Some other notable things were: ordering Dominos (different from America, but delicious), booking a hostel for the first time (for our weekend trip into London), being out in public (Americans are loud!!), and nightlife. We were able to go out to a bar in the nearest bigger town, Banbury. The bar we visited was called Also Known As. the drinks were great, the bartenders were really friendly (we even got free drinks because it was Liz’s birthday), and the vibe was really cool.


Stay tuned for an upcoming post about our weekend trip to London!

Featured image credits go to my lovely friend Zoe 🙂

“Life is about courage and going into the unknown”

The unknown is a scary place. Human nature dictates that we stay in the realm of familiarity and certainty. Yet there is something in us all that urges us to explore. So despite the fears and doubts in my head, last week, I packed up my suitcases (and unpacked and repacked a few times trying to get everything to fit) and headed off for 15 weeks of the unknown.


When I met my friends at the airport (after a 25 minute lecture from my parents about all the ways in which I should be safe and cautious), they were all as uncertain and excited as I was. I had spent weeks saying my goodbyes but that day held the hardest ones– my dogs and my family. But with courage, I said goodbye and boarded the plane and set off on my (very uncomfortable) journey. Of course I barely slept on the plane, between the excitement of seeing my friends and going out of the country, along with the uncomfortable position of trying to sleep on an aircraft.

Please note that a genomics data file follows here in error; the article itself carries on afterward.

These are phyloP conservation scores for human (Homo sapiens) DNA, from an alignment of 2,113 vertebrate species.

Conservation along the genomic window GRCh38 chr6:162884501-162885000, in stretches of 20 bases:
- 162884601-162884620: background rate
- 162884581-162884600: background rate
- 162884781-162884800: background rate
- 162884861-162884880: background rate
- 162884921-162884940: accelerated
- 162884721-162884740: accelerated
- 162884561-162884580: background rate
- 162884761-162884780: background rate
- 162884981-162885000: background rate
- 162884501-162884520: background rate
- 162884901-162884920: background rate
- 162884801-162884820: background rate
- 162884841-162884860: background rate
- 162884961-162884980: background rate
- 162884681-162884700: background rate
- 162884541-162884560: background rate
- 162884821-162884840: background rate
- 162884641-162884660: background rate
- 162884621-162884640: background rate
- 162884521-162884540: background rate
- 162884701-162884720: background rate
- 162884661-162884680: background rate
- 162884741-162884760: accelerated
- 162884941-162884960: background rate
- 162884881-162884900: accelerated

Driving to campus, it didn’t feel like things were that different from New Jersey at all. The weather was a little more overcast and cool than we are used to, and they drive on the left side of the road, but other than that it seemed like the plane hadn’t gone far. How wrong was I to assume that that’s where the differences ended, but that’s another topic for another post.


When we arrived, I was already tired. The problem being, it was 10:30am in England, so I still had a full day ahead of me. The best way is to just power through and hope that your sleep schedule falls in line after the first day. The Abbey was absolutely gorgeous (pictures to come), but we didn’t have much time to appreciate it that day. We got our room assignments (I was lucky enough to be paired with my roommate from last year, who is my sorority sister and friend), ate lunch, and went straight on into a ton of meetings about how everything works and fire safety and things of that sort.